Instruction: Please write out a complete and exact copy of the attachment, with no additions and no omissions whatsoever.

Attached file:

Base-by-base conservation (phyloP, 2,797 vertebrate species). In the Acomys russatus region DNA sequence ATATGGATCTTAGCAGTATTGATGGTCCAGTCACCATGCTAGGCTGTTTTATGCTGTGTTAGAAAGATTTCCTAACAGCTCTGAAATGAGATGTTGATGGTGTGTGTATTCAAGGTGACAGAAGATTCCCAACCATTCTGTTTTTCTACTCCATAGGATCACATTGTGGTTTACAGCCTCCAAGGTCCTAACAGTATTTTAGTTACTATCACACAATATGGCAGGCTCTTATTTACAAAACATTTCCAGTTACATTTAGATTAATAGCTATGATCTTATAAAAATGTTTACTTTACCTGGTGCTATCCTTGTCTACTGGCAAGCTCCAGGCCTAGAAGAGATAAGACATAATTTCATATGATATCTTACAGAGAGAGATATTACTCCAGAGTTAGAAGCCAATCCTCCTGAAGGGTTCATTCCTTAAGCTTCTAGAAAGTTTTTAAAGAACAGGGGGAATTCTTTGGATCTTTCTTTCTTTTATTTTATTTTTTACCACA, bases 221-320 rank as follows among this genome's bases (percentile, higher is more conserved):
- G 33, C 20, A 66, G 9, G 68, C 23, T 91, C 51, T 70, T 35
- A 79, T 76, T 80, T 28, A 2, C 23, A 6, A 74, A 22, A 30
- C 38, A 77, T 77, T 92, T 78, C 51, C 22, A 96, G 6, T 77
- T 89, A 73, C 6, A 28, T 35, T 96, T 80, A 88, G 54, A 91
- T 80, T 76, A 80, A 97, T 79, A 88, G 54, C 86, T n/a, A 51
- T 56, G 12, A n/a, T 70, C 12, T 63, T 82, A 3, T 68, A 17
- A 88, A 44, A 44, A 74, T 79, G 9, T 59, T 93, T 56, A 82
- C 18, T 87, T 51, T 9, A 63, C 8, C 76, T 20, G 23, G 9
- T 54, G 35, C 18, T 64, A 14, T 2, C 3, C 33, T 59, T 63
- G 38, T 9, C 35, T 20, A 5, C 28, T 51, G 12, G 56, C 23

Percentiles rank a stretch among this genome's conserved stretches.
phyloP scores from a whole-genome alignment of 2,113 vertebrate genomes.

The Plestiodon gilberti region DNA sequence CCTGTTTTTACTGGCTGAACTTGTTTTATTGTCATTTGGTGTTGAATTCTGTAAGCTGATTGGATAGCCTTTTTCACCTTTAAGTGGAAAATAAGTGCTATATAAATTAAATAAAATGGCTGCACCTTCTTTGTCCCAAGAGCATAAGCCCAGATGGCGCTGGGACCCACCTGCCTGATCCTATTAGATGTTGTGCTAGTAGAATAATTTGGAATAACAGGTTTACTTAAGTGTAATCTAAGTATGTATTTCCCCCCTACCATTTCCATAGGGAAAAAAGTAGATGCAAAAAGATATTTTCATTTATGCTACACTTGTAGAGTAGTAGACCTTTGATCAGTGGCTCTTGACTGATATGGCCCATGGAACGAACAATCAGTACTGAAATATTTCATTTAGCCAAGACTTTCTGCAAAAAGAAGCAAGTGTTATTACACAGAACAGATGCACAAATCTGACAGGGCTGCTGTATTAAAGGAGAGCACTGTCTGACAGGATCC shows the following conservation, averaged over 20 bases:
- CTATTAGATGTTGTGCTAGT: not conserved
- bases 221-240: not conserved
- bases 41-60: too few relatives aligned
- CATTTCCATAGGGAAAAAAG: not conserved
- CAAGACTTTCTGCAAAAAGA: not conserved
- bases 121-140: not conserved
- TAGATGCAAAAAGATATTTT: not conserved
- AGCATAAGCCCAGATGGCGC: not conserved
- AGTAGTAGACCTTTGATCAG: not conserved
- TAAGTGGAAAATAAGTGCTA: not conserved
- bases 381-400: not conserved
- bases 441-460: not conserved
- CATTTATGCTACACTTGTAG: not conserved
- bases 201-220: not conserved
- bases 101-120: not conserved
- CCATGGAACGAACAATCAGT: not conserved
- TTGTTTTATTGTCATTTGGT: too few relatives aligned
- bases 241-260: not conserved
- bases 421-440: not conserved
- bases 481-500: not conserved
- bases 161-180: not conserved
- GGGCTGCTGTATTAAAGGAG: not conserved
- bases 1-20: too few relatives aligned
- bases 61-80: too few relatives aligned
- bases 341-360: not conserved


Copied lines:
Base-by-base conservation (phyloP, 2,797 vertebrate species). In the Acomys russatus region DNA sequence ATATGGATCTTAGCAGTATTGATGGTCCAGTCACCATGCTAGGCTGTTTTATGCTGTGTTAGAAAGATTTCCTAACAGCTCTGAAATGAGATGTTGATGGTGTGTGTATTCAAGGTGACAGAAGATTCCCAACCATTCTGTTTTTCTACTCCATAGGATCACATTGTGGTTTACAGCCTCCAAGGTCCTAACAGTATTTTAGTTACTATCACACAATATGGCAGGCTCTTATTTACAAAACATTTCCAGTTACATTTAGATTAATAGCTATGATCTTATAAAAATGTTTACTTTACCTGGTGCTATCCTTGTCTACTGGCAAGCTCCAGGCCTAGAAGAGATAAGACATAATTTCATATGATATCTTACAGAGAGAGATATTACTCCAGAGTTAGAAGCCAATCCTCCTGAAGGGTTCATTCCTTAAGCTTCTAGAAAGTTTTTAAAGAACAGGGGGAATTCTTTGGATCTTTCTTTCTTTTATTTTATTTTTTACCACA, bases 221-320 rank as follows among this genome's bases (percentile, higher is more conserved):
- G 33, C 20, A 66, G 9, G 68, C 23, T 91, C 51, T 70, T 35
- A 79, T 76, T 80, T 28, A 2, C 23, A 6, A 74, A 22, A 30
- C 38, A 77, T 77, T 92, T 78, C 51, C 22, A 96, G 6, T 77
- T 89, A 73, C 6, A 28, T 35, T 96, T 80, A 88, G 54, A 91
- T 80, T 76, A 80, A 97, T 79, A 88, G 54, C 86, T n/a, A 51
- T 56, G 12, A n/a, T 70, C 12, T 63, T 82, A 3, T 68, A 17
- A 88, A 44, A 44, A 74, T 79, G 9, T 59, T 93, T 56, A 82
- C 18, T 87, T 51, T 9, A 63, C 8, C 76, T 20, G 23, G 9
- T 54, G 35, C 18, T 64, A 14, T 2, C 3, C 33, T 59, T 63
- G 38, T 9, C 35, T 20, A 5, C 28, T 51, G 12, G 56, C 23

Percentiles rank a stretch among this genome's conserved stretches.
phyloP scores from a whole-genome alignment of 2,113 vertebrate genomes.

The Plestiodon gilberti region DNA sequence CCTGTTTTTACTGGCTGAACTTGTTTTATTGTCATTTGGTGTTGAATTCTGTAAGCTGATTGGATAGCCTTTTTCACCTTTAAGTGGAAAATAAGTGCTATATAAATTAAATAAAATGGCTGCACCTTCTTTGTCCCAAGAGCATAAGCCCAGATGGCGCTGGGACCCACCTGCCTGATCCTATTAGATGTTGTGCTAGTAGAATAATTTGGAATAACAGGTTTACTTAAGTGTAATCTAAGTATGTATTTCCCCCCTACCATTTCCATAGGGAAAAAAGTAGATGCAAAAAGATATTTTCATTTATGCTACACTTGTAGAGTAGTAGACCTTTGATCAGTGGCTCTTGACTGATATGGCCCATGGAACGAACAATCAGTACTGAAATATTTCATTTAGCCAAGACTTTCTGCAAAAAGAAGCAAGTGTTATTACACAGAACAGATGCACAAATCTGACAGGGCTGCTGTATTAAAGGAGAGCACTGTCTGACAGGATCC shows the following conservation, averaged over 20 bases:
- CTATTAGATGTTGTGCTAGT: not conserved
- bases 221-240: not conserved
- bases 41-60: too few relatives aligned
- CATTTCCATAGGGAAAAAAG: not conserved
- CAAGACTTTCTGCAAAAAGA: not conserved
- bases 121-140: not conserved
- TAGATGCAAAAAGATATTTT: not conserved
- AGCATAAGCCCAGATGGCGC: not conserved
- AGTAGTAGACCTTTGATCAG: not conserved
- TAAGTGGAAAATAAGTGCTA: not conserved
- bases 381-400: not conserved
- bases 441-460: not conserved
- CATTTATGCTACACTTGTAG: not conserved
- bases 201-220: not conserved
- bases 101-120: not conserved
- CCATGGAACGAACAATCAGT: not conserved
- TTGTTTTATTGTCATTTGGT: too few relatives aligned
- bases 241-260: not conserved
- bases 421-440: not conserved
- bases 481-500: not conserved
- bases 161-180: not conserved
- GGGCTGCTGTATTAAAGGAG: not conserved
- bases 1-20: too few relatives aligned
- bases 61-80: too few relatives aligned
- bases 341-360: not conserved